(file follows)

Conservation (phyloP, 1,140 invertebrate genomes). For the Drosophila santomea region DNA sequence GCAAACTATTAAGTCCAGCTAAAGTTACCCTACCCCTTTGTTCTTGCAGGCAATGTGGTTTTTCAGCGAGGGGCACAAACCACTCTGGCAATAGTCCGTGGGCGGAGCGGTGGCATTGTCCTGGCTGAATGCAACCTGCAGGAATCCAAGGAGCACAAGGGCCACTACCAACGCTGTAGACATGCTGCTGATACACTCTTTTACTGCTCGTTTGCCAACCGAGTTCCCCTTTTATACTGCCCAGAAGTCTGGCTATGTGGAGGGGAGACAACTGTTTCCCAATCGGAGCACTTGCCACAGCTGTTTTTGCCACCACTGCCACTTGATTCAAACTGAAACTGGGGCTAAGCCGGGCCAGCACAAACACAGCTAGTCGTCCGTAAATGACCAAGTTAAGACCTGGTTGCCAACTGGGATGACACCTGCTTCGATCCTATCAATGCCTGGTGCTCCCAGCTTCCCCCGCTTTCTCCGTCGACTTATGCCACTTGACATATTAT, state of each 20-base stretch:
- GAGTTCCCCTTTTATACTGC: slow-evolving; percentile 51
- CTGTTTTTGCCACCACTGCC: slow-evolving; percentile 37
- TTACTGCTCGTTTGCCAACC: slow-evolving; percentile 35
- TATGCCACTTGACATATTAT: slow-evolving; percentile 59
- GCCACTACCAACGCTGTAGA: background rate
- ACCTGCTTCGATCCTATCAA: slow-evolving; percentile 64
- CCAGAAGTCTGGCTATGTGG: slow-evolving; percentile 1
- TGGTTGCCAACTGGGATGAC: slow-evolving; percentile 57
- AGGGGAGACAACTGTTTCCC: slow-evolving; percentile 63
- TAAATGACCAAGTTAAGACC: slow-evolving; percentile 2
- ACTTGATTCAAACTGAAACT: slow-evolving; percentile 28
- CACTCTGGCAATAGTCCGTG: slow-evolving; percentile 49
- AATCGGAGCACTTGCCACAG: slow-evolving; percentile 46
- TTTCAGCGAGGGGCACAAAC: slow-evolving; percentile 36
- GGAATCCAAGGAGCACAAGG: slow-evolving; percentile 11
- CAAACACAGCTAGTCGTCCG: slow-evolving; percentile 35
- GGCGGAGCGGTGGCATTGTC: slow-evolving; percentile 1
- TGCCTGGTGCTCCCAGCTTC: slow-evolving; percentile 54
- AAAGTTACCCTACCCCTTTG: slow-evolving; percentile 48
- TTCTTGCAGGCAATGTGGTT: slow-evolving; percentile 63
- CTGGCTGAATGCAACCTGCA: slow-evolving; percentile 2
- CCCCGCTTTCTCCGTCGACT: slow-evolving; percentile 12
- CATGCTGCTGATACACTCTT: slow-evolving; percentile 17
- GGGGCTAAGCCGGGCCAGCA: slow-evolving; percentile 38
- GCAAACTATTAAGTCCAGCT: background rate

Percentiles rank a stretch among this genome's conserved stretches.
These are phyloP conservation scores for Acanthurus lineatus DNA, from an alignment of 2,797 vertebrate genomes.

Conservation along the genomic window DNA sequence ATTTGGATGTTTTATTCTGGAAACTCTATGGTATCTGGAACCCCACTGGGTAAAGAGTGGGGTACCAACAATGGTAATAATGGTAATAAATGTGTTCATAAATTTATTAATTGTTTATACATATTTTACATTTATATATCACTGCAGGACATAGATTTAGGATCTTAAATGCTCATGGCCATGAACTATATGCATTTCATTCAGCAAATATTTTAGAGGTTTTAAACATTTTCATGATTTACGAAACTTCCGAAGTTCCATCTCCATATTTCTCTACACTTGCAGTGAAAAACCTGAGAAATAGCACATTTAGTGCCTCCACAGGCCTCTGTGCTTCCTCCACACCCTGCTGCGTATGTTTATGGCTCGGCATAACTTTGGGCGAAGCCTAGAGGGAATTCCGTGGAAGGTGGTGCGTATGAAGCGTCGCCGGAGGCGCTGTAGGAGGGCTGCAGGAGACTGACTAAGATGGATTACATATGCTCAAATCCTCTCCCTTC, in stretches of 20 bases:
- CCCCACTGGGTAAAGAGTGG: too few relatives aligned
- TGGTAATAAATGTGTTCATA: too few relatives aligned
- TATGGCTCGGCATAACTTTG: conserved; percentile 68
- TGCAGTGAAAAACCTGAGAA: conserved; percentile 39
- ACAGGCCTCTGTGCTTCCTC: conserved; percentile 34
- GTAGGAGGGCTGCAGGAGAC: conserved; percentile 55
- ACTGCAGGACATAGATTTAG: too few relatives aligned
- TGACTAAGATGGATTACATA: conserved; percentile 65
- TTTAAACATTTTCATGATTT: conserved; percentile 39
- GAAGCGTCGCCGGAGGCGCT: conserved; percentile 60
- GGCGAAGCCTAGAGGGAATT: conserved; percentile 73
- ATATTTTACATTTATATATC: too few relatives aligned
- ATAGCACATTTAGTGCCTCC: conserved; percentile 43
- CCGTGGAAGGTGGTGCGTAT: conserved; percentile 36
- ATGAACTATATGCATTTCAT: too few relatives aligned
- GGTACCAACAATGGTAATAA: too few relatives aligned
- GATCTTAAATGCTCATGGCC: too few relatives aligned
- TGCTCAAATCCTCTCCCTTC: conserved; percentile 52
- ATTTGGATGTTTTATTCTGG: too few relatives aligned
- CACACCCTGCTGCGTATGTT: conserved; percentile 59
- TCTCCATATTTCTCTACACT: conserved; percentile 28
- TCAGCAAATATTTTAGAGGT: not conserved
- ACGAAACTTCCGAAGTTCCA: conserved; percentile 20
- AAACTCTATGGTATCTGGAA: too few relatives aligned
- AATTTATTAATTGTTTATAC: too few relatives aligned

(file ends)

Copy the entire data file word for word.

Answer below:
Conservation (phyloP, 1,140 invertebrate genomes). For the Drosophila santomea region DNA sequence GCAAACTATTAAGTCCAGCTAAAGTTACCCTACCCCTTTGTTCTTGCAGGCAATGTGGTTTTTCAGCGAGGGGCACAAACCACTCTGGCAATAGTCCGTGGGCGGAGCGGTGGCATTGTCCTGGCTGAATGCAACCTGCAGGAATCCAAGGAGCACAAGGGCCACTACCAACGCTGTAGACATGCTGCTGATACACTCTTTTACTGCTCGTTTGCCAACCGAGTTCCCCTTTTATACTGCCCAGAAGTCTGGCTATGTGGAGGGGAGACAACTGTTTCCCAATCGGAGCACTTGCCACAGCTGTTTTTGCCACCACTGCCACTTGATTCAAACTGAAACTGGGGCTAAGCCGGGCCAGCACAAACACAGCTAGTCGTCCGTAAATGACCAAGTTAAGACCTGGTTGCCAACTGGGATGACACCTGCTTCGATCCTATCAATGCCTGGTGCTCCCAGCTTCCCCCGCTTTCTCCGTCGACTTATGCCACTTGACATATTAT, state of each 20-base stretch:
- GAGTTCCCCTTTTATACTGC: slow-evolving; percentile 51
- CTGTTTTTGCCACCACTGCC: slow-evolving; percentile 37
- TTACTGCTCGTTTGCCAACC: slow-evolving; percentile 35
- TATGCCACTTGACATATTAT: slow-evolving; percentile 59
- GCCACTACCAACGCTGTAGA: background rate
- ACCTGCTTCGATCCTATCAA: slow-evolving; percentile 64
- CCAGAAGTCTGGCTATGTGG: slow-evolving; percentile 1
- TGGTTGCCAACTGGGATGAC: slow-evolving; percentile 57
- AGGGGAGACAACTGTTTCCC: slow-evolving; percentile 63
- TAAATGACCAAGTTAAGACC: slow-evolving; percentile 2
- ACTTGATTCAAACTGAAACT: slow-evolving; percentile 28
- CACTCTGGCAATAGTCCGTG: slow-evolving; percentile 49
- AATCGGAGCACTTGCCACAG: slow-evolving; percentile 46
- TTTCAGCGAGGGGCACAAAC: slow-evolving; percentile 36
- GGAATCCAAGGAGCACAAGG: slow-evolving; percentile 11
- CAAACACAGCTAGTCGTCCG: slow-evolving; percentile 35
- GGCGGAGCGGTGGCATTGTC: slow-evolving; percentile 1
- TGCCTGGTGCTCCCAGCTTC: slow-evolving; percentile 54
- AAAGTTACCCTACCCCTTTG: slow-evolving; percentile 48
- TTCTTGCAGGCAATGTGGTT: slow-evolving; percentile 63
- CTGGCTGAATGCAACCTGCA: slow-evolving; percentile 2
- CCCCGCTTTCTCCGTCGACT: slow-evolving; percentile 12
- CATGCTGCTGATACACTCTT: slow-evolving; percentile 17
- GGGGCTAAGCCGGGCCAGCA: slow-evolving; percentile 38
- GCAAACTATTAAGTCCAGCT: background rate

Percentiles rank a stretch among this genome's conserved stretches.
These are phyloP conservation scores for Acanthurus lineatus DNA, from an alignment of 2,797 vertebrate genomes.

Conservation along the genomic window DNA sequence ATTTGGATGTTTTATTCTGGAAACTCTATGGTATCTGGAACCCCACTGGGTAAAGAGTGGGGTACCAACAATGGTAATAATGGTAATAAATGTGTTCATAAATTTATTAATTGTTTATACATATTTTACATTTATATATCACTGCAGGACATAGATTTAGGATCTTAAATGCTCATGGCCATGAACTATATGCATTTCATTCAGCAAATATTTTAGAGGTTTTAAACATTTTCATGATTTACGAAACTTCCGAAGTTCCATCTCCATATTTCTCTACACTTGCAGTGAAAAACCTGAGAAATAGCACATTTAGTGCCTCCACAGGCCTCTGTGCTTCCTCCACACCCTGCTGCGTATGTTTATGGCTCGGCATAACTTTGGGCGAAGCCTAGAGGGAATTCCGTGGAAGGTGGTGCGTATGAAGCGTCGCCGGAGGCGCTGTAGGAGGGCTGCAGGAGACTGACTAAGATGGATTACATATGCTCAAATCCTCTCCCTTC, in stretches of 20 bases:
- CCCCACTGGGTAAAGAGTGG: too few relatives aligned
- TGGTAATAAATGTGTTCATA: too few relatives aligned
- TATGGCTCGGCATAACTTTG: conserved; percentile 68
- TGCAGTGAAAAACCTGAGAA: conserved; percentile 39
- ACAGGCCTCTGTGCTTCCTC: conserved; percentile 34
- GTAGGAGGGCTGCAGGAGAC: conserved; percentile 55
- ACTGCAGGACATAGATTTAG: too few relatives aligned
- TGACTAAGATGGATTACATA: conserved; percentile 65
- TTTAAACATTTTCATGATTT: conserved; percentile 39
- GAAGCGTCGCCGGAGGCGCT: conserved; percentile 60
- GGCGAAGCCTAGAGGGAATT: conserved; percentile 73
- ATATTTTACATTTATATATC: too few relatives aligned
- ATAGCACATTTAGTGCCTCC: conserved; percentile 43
- CCGTGGAAGGTGGTGCGTAT: conserved; percentile 36
- ATGAACTATATGCATTTCAT: too few relatives aligned
- GGTACCAACAATGGTAATAA: too few relatives aligned
- GATCTTAAATGCTCATGGCC: too few relatives aligned
- TGCTCAAATCCTCTCCCTTC: conserved; percentile 52
- ATTTGGATGTTTTATTCTGG: too few relatives aligned
- CACACCCTGCTGCGTATGTT: conserved; percentile 59
- TCTCCATATTTCTCTACACT: conserved; percentile 28
- TCAGCAAATATTTTAGAGGT: not conserved
- ACGAAACTTCCGAAGTTCCA: conserved; percentile 20
- AAACTCTATGGTATCTGGAA: too few relatives aligned
- AATTTATTAATTGTTTATAC: too few relatives aligned